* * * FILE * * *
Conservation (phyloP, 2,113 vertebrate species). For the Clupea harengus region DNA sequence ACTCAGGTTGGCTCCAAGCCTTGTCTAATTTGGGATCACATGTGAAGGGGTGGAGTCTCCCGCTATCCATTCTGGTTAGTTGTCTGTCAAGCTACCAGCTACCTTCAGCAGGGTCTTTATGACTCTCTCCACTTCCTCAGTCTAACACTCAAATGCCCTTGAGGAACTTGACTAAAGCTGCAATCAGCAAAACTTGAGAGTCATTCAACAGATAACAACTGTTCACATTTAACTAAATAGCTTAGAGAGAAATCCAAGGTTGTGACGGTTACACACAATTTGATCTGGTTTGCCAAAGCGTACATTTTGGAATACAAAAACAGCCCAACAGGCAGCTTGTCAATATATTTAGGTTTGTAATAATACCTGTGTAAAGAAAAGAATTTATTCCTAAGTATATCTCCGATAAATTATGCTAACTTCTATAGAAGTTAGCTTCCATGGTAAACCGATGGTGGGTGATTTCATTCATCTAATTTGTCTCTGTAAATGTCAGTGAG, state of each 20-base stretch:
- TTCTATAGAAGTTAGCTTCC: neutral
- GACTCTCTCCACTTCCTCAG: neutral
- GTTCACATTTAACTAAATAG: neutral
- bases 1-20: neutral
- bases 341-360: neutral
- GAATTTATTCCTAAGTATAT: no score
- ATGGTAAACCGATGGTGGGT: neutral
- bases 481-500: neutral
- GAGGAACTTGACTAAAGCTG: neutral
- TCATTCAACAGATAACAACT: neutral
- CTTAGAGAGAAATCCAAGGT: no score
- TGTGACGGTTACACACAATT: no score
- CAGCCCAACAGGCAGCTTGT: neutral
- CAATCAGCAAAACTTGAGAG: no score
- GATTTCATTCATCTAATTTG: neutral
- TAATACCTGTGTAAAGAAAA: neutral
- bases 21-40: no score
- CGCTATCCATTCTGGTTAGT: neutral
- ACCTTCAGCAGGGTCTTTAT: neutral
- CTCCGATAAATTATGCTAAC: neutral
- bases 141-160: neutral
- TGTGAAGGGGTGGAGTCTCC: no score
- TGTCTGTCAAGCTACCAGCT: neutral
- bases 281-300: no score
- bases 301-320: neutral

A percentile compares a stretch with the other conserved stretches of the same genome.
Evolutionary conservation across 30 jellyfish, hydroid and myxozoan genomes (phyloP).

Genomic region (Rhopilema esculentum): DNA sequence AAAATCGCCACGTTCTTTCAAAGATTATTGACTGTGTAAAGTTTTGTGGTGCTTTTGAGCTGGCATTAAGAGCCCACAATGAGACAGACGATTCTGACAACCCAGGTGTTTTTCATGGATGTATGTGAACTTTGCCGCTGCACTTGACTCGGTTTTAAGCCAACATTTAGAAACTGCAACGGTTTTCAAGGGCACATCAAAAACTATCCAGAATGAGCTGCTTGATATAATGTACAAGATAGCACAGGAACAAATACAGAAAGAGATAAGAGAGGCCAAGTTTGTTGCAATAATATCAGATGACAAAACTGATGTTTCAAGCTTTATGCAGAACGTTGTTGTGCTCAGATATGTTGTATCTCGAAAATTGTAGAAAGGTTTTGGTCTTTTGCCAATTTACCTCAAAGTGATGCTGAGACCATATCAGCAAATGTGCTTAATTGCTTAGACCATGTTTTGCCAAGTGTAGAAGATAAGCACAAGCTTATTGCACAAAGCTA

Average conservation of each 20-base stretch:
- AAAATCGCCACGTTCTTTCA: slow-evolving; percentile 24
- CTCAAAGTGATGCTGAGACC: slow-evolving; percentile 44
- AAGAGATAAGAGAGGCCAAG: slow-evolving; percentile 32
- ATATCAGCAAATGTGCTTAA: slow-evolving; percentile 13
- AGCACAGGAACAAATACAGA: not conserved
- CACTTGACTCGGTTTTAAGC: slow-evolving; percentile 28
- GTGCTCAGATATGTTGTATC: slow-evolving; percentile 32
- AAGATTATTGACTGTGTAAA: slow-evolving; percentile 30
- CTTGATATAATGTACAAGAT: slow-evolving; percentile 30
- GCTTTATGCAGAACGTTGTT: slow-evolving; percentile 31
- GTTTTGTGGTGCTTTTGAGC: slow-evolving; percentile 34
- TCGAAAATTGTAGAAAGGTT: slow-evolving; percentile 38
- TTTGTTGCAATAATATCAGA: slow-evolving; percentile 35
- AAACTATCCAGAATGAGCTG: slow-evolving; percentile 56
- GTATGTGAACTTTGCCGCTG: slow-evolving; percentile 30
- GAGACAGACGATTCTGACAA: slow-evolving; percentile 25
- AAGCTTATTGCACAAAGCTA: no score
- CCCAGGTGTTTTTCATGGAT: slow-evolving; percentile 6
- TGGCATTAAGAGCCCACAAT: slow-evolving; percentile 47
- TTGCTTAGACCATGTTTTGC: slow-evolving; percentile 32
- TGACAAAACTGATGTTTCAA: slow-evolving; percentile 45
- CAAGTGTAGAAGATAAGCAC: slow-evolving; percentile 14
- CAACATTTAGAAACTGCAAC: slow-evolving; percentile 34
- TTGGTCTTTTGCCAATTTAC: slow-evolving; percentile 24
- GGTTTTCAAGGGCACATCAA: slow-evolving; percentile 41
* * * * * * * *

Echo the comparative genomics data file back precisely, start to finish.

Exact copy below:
Conservation (phyloP, 2,113 vertebrate species). For the Clupea harengus region DNA sequence ACTCAGGTTGGCTCCAAGCCTTGTCTAATTTGGGATCACATGTGAAGGGGTGGAGTCTCCCGCTATCCATTCTGGTTAGTTGTCTGTCAAGCTACCAGCTACCTTCAGCAGGGTCTTTATGACTCTCTCCACTTCCTCAGTCTAACACTCAAATGCCCTTGAGGAACTTGACTAAAGCTGCAATCAGCAAAACTTGAGAGTCATTCAACAGATAACAACTGTTCACATTTAACTAAATAGCTTAGAGAGAAATCCAAGGTTGTGACGGTTACACACAATTTGATCTGGTTTGCCAAAGCGTACATTTTGGAATACAAAAACAGCCCAACAGGCAGCTTGTCAATATATTTAGGTTTGTAATAATACCTGTGTAAAGAAAAGAATTTATTCCTAAGTATATCTCCGATAAATTATGCTAACTTCTATAGAAGTTAGCTTCCATGGTAAACCGATGGTGGGTGATTTCATTCATCTAATTTGTCTCTGTAAATGTCAGTGAG, state of each 20-base stretch:
- TTCTATAGAAGTTAGCTTCC: neutral
- GACTCTCTCCACTTCCTCAG: neutral
- GTTCACATTTAACTAAATAG: neutral
- bases 1-20: neutral
- bases 341-360: neutral
- GAATTTATTCCTAAGTATAT: no score
- ATGGTAAACCGATGGTGGGT: neutral
- bases 481-500: neutral
- GAGGAACTTGACTAAAGCTG: neutral
- TCATTCAACAGATAACAACT: neutral
- CTTAGAGAGAAATCCAAGGT: no score
- TGTGACGGTTACACACAATT: no score
- CAGCCCAACAGGCAGCTTGT: neutral
- CAATCAGCAAAACTTGAGAG: no score
- GATTTCATTCATCTAATTTG: neutral
- TAATACCTGTGTAAAGAAAA: neutral
- bases 21-40: no score
- CGCTATCCATTCTGGTTAGT: neutral
- ACCTTCAGCAGGGTCTTTAT: neutral
- CTCCGATAAATTATGCTAAC: neutral
- bases 141-160: neutral
- TGTGAAGGGGTGGAGTCTCC: no score
- TGTCTGTCAAGCTACCAGCT: neutral
- bases 281-300: no score
- bases 301-320: neutral

A percentile compares a stretch with the other conserved stretches of the same genome.
Evolutionary conservation across 30 jellyfish, hydroid and myxozoan genomes (phyloP).

Genomic region (Rhopilema esculentum): DNA sequence AAAATCGCCACGTTCTTTCAAAGATTATTGACTGTGTAAAGTTTTGTGGTGCTTTTGAGCTGGCATTAAGAGCCCACAATGAGACAGACGATTCTGACAACCCAGGTGTTTTTCATGGATGTATGTGAACTTTGCCGCTGCACTTGACTCGGTTTTAAGCCAACATTTAGAAACTGCAACGGTTTTCAAGGGCACATCAAAAACTATCCAGAATGAGCTGCTTGATATAATGTACAAGATAGCACAGGAACAAATACAGAAAGAGATAAGAGAGGCCAAGTTTGTTGCAATAATATCAGATGACAAAACTGATGTTTCAAGCTTTATGCAGAACGTTGTTGTGCTCAGATATGTTGTATCTCGAAAATTGTAGAAAGGTTTTGGTCTTTTGCCAATTTACCTCAAAGTGATGCTGAGACCATATCAGCAAATGTGCTTAATTGCTTAGACCATGTTTTGCCAAGTGTAGAAGATAAGCACAAGCTTATTGCACAAAGCTA

Average conservation of each 20-base stretch:
- AAAATCGCCACGTTCTTTCA: slow-evolving; percentile 24
- CTCAAAGTGATGCTGAGACC: slow-evolving; percentile 44
- AAGAGATAAGAGAGGCCAAG: slow-evolving; percentile 32
- ATATCAGCAAATGTGCTTAA: slow-evolving; percentile 13
- AGCACAGGAACAAATACAGA: not conserved
- CACTTGACTCGGTTTTAAGC: slow-evolving; percentile 28
- GTGCTCAGATATGTTGTATC: slow-evolving; percentile 32
- AAGATTATTGACTGTGTAAA: slow-evolving; percentile 30
- CTTGATATAATGTACAAGAT: slow-evolving; percentile 30
- GCTTTATGCAGAACGTTGTT: slow-evolving; percentile 31
- GTTTTGTGGTGCTTTTGAGC: slow-evolving; percentile 34
- TCGAAAATTGTAGAAAGGTT: slow-evolving; percentile 38
- TTTGTTGCAATAATATCAGA: slow-evolving; percentile 35
- AAACTATCCAGAATGAGCTG: slow-evolving; percentile 56
- GTATGTGAACTTTGCCGCTG: slow-evolving; percentile 30
- GAGACAGACGATTCTGACAA: slow-evolving; percentile 25
- AAGCTTATTGCACAAAGCTA: no score
- CCCAGGTGTTTTTCATGGAT: slow-evolving; percentile 6
- TGGCATTAAGAGCCCACAAT: slow-evolving; percentile 47
- TTGCTTAGACCATGTTTTGC: slow-evolving; percentile 32
- TGACAAAACTGATGTTTCAA: slow-evolving; percentile 45
- CAAGTGTAGAAGATAAGCAC: slow-evolving; percentile 14
- CAACATTTAGAAACTGCAAC: slow-evolving; percentile 34
- TTGGTCTTTTGCCAATTTAC: slow-evolving; percentile 24
- GGTTTTCAAGGGCACATCAA: slow-evolving; percentile 41